The 2010 Chase for the Sprint Cup had a representative cast – three drivers each from Roush Fenway Racing and Richard Childress Racing, two each from Hendrick Motorsports and Joe Gibbs Racing and one each from Penske Racing and Stewart-Haas Racing.
All four car manufacturers – Chevrolet, Ford, Dodge and Toyota – were represented. The Chase also had both younger blood – Clint Bowyer and Kyle Busch – and veteran drivers like Jeff Burton and Jeff Gordon.
What of next year? Will the cast change appreciably? Can the sport’s three top operations – Hendrick, Gibbs and Roush Fenway – continue to dominate?
And, most importantly for those on the fringes, can drivers who had “almost but no cigar” performances in 2010 take the next step next year?
Much of that is an unknown, of course, and there’s another uncertainty thrown into the mix by NASCAR’s continuing discussions about the flavor of next season’s Chase. There is talk, for example, that the Chase field might be expanded from 12 drivers to 15.
So predictions regarding Chase timber 10 months from its start is risky business, at best, but here’s a look at some non-Chasers who seem noteworthy candidates to make runs at the top-level group next season:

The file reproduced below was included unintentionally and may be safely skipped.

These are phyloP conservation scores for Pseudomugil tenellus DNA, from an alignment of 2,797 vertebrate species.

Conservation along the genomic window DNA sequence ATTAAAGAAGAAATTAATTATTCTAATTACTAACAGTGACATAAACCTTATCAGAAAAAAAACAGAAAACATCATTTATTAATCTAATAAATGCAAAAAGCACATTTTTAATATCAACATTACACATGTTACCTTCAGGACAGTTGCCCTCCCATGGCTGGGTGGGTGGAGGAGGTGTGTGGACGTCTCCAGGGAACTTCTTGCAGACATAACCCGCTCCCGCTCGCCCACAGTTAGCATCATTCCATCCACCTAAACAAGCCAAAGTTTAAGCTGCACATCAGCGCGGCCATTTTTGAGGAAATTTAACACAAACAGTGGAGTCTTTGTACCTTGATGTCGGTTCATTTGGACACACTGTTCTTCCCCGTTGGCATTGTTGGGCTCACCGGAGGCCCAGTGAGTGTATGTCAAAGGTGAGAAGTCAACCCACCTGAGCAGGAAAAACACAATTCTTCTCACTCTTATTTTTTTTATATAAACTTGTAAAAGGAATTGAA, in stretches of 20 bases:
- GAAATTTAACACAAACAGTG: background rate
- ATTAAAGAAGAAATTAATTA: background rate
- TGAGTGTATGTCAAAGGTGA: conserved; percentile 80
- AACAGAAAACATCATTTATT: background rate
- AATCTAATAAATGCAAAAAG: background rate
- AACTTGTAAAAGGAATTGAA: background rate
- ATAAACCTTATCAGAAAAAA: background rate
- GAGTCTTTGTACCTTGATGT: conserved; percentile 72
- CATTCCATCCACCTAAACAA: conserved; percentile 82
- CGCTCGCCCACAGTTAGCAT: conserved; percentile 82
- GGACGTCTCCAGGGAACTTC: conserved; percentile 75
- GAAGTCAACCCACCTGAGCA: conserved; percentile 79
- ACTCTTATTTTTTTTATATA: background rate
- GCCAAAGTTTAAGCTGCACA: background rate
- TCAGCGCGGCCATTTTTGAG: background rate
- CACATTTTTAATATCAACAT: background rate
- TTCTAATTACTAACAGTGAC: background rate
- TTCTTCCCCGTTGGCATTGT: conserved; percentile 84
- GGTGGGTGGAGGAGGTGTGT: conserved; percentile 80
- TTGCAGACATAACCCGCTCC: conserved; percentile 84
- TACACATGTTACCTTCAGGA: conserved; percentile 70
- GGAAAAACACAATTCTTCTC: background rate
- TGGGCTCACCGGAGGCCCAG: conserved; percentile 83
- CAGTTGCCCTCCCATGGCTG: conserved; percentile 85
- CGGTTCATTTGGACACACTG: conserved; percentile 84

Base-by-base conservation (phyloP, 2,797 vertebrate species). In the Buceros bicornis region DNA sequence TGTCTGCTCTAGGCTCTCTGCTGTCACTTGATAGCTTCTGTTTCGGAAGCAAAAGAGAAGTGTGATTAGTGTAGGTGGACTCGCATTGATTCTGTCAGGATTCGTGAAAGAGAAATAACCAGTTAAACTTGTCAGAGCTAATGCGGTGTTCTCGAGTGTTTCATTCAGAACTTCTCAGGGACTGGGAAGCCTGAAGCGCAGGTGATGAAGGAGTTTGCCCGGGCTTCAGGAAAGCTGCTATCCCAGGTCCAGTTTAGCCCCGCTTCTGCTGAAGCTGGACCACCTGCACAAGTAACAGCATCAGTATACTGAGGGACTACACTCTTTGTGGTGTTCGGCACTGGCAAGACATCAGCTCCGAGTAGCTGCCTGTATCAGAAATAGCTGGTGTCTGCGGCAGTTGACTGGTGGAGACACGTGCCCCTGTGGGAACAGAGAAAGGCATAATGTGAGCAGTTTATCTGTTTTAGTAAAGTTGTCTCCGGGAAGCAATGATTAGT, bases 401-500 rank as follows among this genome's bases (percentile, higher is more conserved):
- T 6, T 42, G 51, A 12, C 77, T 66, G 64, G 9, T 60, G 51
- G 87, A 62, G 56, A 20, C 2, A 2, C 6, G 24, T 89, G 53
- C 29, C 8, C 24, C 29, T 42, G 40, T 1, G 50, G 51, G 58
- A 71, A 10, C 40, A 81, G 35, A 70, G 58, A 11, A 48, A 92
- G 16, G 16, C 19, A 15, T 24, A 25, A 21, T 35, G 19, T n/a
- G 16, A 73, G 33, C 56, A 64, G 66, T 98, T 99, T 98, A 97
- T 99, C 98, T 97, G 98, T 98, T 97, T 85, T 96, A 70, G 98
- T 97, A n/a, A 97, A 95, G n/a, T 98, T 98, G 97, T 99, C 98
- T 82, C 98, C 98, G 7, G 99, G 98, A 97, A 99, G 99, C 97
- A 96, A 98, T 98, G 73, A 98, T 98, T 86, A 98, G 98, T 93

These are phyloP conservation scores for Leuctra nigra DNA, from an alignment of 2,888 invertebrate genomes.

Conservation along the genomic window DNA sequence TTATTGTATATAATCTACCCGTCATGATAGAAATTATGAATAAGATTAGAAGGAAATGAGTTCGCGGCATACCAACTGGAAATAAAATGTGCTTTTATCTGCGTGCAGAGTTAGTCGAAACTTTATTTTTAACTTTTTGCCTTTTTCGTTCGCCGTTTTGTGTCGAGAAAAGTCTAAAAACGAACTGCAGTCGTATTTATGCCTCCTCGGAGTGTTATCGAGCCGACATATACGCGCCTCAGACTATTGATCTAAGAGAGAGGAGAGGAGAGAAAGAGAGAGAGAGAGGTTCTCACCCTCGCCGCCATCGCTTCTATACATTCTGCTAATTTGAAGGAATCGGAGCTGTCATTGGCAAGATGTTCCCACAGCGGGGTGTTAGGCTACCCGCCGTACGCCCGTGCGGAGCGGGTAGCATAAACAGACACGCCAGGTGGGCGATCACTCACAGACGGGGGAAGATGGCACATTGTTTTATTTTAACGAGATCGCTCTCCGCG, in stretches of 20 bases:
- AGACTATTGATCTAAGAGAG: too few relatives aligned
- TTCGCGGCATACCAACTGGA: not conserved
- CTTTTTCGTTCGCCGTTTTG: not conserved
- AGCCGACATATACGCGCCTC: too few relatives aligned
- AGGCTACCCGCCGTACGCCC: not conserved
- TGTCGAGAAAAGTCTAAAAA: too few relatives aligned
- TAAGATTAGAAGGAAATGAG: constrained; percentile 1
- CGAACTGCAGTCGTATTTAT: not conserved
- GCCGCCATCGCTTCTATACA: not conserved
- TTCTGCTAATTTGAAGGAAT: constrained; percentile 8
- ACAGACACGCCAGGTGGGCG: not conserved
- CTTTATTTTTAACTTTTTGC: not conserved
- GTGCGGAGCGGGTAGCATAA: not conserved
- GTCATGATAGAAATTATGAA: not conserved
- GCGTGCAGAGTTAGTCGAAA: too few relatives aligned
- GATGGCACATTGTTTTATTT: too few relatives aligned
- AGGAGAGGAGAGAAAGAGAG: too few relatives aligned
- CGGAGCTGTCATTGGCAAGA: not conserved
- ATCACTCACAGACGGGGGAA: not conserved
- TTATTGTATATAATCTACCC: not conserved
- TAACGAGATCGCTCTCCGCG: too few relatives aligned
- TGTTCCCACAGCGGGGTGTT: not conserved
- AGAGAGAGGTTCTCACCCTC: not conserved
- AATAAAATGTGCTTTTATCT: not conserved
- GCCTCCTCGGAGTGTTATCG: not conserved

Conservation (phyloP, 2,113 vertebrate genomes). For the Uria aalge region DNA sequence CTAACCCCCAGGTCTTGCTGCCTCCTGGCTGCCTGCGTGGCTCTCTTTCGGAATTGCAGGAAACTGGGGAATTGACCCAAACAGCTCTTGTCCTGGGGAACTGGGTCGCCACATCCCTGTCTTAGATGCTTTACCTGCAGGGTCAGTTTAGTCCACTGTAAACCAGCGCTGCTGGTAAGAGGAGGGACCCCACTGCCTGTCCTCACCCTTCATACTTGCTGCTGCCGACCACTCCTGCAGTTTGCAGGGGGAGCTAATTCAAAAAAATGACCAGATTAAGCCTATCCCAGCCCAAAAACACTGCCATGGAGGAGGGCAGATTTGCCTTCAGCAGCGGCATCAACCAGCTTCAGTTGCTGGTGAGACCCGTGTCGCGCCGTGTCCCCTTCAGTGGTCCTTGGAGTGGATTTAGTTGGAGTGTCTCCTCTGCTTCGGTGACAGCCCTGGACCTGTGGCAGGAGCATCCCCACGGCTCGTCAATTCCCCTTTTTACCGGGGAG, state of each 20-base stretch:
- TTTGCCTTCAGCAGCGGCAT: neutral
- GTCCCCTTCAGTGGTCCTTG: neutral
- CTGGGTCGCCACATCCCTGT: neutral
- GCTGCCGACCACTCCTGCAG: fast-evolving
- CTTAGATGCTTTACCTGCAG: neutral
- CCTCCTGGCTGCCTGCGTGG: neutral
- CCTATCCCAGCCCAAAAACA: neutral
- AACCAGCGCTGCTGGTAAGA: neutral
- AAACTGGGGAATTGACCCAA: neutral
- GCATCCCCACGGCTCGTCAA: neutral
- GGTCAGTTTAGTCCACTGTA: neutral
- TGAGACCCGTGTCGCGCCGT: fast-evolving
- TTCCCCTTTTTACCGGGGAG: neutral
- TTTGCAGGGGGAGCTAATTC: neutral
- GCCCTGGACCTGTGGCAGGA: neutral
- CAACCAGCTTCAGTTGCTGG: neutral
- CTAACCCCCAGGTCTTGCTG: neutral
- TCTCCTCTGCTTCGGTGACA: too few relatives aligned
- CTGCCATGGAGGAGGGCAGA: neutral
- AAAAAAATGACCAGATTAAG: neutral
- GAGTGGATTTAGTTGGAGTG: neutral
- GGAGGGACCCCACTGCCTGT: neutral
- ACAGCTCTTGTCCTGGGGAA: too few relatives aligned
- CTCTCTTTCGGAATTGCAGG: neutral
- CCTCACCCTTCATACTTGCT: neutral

-- Jamie McMurray – He won three times this season, easily the most productive of the non-Chasers. Two of those victories were in the Daytona 500 and Brickyard 400, NASCAR’s biggest races. Lack of consistency hurt McMurray, who had only 12 top-10 finishes, compared to, for example, Kevin Harvick’s 26.
-- Ryan Newman – Newman missed the Chase one season after both he and teammate Tony Stewart qualified in the first year of the Stewart-Haas Racing organization. Newman isn’t used to not being fast enough. Look for a rally.
-- Joey Logano – No driver made more impressive gains in 2010 than Logano, who seemed to get faster with each race in the final third of the season. He’s a probable Chaser next year.
-- Mark Martin – Martin missed the Chase this year for the first time in his full-time career. His cars were substandard part of this season and he went winless, but he still finished 13th in points.
-- Dale Earnhardt Jr. – Yes, Earnhardt Nation longs to see its superstar return to the championship-contending fold. It could happen with a crew chief change and new direction at Hendrick.
Mike Hembree is NASCAR Editor for SPEED.com and has been covering motorsports for 28 years. He has written several books on NASCAR, including "NASCAR: The Definitive History of America's Sport" and "Then Tony Said To Junior: The Best NASCAR Stories Ever Told". He is a six-time winner of the National Motorsports Press Association Writer of the Year Award.